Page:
Elevating the voice of internationals: Let’s meet on April 13

I believe that the expat community can gain political influence if there is a commitment. So, let’s test this commitment and have a meeting on April 13 in Copenhagen.

In my last two columns, I have been writing about the lack of political focus on internationals that live in Denmark.

To be honest, that was not my intention when I started to write political columns for The Copenhagen Post. My intention was to write about Danish politics in a matter that expats would find interesting. 

But then I found myself drifting towards a more personal topic: the lives of foreign-born people in Denmark, and the lack of focus on them politically.

This topic has been on my mind for years as I am married to a foreign-born person, and I have a professional background in politics. Therefore, once again, I will devote my column to the issue of internationals not getting enough political attention. 

Let’s put things in perspective: If all foreign-born people in Denmark could vote for the national election, they would amount to approximately 15 percent of the electorates. 

This means that one out of seven people going into a voting booth would have been born outside of Denmark. Obviously, that is a lot of people.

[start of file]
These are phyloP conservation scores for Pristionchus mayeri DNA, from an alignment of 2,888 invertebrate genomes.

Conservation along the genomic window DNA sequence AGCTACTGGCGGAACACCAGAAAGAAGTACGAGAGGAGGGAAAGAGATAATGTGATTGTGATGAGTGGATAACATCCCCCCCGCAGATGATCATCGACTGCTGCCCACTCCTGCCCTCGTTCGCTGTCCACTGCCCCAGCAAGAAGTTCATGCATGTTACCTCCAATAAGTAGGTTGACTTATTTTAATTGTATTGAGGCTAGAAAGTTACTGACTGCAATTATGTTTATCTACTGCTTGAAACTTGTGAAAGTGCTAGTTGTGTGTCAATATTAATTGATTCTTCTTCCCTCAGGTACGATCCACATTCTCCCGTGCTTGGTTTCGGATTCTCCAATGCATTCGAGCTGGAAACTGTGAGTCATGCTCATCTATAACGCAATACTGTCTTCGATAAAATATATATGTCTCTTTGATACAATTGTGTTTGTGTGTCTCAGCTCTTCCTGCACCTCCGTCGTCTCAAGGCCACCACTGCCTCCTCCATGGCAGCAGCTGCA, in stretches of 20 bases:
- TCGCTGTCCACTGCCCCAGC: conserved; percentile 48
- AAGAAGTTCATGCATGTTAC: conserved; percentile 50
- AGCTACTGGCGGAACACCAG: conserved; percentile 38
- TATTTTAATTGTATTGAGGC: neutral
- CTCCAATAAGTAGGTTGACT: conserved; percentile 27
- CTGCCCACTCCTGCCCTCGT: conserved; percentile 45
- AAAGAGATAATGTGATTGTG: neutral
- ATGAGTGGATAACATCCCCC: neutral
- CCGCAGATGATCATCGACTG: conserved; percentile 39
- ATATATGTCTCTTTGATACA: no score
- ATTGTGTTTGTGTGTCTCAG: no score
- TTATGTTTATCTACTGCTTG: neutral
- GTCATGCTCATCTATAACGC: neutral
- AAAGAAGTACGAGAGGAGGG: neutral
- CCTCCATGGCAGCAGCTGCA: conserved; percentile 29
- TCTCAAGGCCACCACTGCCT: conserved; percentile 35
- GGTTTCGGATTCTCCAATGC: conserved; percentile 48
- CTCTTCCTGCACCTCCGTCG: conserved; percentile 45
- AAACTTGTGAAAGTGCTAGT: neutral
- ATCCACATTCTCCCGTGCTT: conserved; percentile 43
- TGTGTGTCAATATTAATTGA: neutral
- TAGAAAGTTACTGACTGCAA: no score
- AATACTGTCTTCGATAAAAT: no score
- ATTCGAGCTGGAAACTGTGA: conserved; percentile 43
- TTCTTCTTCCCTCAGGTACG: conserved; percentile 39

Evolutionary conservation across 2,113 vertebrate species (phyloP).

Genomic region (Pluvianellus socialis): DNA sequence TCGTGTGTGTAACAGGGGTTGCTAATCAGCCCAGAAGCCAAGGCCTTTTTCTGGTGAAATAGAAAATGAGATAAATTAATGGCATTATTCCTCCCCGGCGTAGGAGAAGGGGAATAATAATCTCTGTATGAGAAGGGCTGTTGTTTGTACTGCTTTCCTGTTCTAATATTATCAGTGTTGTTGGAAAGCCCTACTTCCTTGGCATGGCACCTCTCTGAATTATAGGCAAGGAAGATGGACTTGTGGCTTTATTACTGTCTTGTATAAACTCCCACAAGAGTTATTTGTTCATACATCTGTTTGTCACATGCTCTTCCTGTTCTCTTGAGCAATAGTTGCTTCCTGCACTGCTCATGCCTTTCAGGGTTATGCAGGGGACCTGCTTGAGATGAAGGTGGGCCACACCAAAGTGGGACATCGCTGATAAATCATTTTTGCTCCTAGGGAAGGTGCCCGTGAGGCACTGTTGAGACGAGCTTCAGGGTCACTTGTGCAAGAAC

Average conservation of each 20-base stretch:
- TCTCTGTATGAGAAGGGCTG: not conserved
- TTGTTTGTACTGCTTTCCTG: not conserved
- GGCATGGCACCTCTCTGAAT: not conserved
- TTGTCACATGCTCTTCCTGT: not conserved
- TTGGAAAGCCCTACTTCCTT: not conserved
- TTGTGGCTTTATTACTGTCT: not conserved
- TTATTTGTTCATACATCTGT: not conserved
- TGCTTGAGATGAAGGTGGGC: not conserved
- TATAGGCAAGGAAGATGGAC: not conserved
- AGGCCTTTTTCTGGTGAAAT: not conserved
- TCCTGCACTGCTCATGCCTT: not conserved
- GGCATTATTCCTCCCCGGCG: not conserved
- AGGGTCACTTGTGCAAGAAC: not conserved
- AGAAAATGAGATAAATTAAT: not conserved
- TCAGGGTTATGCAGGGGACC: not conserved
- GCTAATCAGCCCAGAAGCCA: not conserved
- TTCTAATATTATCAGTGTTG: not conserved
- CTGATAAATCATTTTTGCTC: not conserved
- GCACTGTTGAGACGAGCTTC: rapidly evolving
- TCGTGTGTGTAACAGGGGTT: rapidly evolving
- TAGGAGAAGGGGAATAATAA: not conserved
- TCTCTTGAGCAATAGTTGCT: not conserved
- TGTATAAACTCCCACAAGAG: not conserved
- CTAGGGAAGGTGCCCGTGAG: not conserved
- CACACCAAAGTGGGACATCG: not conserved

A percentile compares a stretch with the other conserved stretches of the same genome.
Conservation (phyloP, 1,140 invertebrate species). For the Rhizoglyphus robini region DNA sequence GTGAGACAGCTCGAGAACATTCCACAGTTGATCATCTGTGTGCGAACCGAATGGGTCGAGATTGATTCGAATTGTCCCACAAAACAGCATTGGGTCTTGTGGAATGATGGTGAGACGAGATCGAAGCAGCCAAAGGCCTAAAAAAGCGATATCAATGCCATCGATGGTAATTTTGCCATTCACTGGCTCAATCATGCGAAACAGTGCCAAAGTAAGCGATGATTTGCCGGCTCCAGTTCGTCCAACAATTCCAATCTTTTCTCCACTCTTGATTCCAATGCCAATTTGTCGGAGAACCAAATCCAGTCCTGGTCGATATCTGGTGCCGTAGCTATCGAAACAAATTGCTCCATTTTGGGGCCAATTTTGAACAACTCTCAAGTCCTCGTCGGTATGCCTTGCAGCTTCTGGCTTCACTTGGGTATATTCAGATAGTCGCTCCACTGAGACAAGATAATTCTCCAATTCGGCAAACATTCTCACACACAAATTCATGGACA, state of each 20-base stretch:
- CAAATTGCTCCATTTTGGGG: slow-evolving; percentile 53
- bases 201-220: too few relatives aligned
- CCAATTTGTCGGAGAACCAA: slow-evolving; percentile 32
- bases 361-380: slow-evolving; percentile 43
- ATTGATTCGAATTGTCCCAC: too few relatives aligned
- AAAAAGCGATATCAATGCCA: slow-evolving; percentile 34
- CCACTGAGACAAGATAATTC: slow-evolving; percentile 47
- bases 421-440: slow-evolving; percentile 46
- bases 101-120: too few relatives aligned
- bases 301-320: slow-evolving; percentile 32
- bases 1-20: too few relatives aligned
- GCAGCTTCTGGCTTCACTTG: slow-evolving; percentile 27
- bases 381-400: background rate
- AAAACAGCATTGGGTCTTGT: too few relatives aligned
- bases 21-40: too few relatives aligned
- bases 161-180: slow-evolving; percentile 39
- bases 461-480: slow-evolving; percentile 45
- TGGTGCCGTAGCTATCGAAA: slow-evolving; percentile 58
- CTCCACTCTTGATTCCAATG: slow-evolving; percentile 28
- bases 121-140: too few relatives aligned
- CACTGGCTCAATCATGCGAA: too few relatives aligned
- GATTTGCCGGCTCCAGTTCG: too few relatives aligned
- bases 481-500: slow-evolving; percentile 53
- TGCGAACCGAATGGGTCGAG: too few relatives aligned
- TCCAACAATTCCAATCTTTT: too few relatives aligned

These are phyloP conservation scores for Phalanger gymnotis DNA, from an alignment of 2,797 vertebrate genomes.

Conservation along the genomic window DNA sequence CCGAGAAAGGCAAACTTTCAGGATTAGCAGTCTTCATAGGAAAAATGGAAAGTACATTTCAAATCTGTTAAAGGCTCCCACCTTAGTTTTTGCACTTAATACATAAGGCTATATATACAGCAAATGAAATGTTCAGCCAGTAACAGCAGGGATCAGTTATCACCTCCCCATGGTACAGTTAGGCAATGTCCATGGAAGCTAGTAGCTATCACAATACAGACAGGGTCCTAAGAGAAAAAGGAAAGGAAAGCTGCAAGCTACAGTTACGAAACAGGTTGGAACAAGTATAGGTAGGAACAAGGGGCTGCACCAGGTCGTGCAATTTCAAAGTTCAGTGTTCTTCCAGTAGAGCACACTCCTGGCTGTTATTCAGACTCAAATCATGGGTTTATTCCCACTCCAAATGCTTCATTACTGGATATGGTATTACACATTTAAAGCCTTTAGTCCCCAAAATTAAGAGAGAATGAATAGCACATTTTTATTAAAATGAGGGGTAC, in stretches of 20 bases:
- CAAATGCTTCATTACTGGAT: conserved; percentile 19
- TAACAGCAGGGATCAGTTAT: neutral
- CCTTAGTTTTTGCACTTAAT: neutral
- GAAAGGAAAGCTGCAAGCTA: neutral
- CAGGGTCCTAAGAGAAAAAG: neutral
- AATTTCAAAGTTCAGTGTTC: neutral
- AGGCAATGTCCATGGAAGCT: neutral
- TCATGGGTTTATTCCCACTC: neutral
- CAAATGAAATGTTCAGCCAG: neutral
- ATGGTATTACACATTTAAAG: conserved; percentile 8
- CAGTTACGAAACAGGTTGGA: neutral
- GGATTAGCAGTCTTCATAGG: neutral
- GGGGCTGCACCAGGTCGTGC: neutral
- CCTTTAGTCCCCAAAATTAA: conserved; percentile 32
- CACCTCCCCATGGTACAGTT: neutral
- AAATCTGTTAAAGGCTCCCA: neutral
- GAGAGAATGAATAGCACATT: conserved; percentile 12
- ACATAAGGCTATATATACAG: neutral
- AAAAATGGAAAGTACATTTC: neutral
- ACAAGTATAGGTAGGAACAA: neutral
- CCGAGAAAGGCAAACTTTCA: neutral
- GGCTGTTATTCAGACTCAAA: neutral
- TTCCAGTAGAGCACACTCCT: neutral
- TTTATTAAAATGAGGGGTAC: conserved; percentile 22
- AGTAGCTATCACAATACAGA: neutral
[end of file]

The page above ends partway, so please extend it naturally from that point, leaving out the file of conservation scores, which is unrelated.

Now, that does not change the fact that many of these people cannot vote. Yet, numbers matter when it comes to getting political attention, and I am sure that the expat community could have an impact by leveraging that attention.

I have worked for many politicians over the years in my previous capacity as a political advisor. My theory is that people in the political system neither know about the numbers of internationals, nor the problems that they struggle with. 

But I do believe there is a good chance that you can enlighten them and engage them in this cause.

So, what should be done? 

In my previous column, I encouraged you to write to me (on LinkedIn) if you want to work for internationals gaining political influence. My mission is to set you up with likeminded people.

This has led to the following: On April 13, there will be an Open House at Christianshavn Beboerhus in Copenhagen to discuss what to do next when it comes to promoting internationals politically. 

We will see what happens here. Perhaps, a new lobbying network for internationals will see daylight after this meeting. Who knows? 

In the end, it all comes down to your commitment.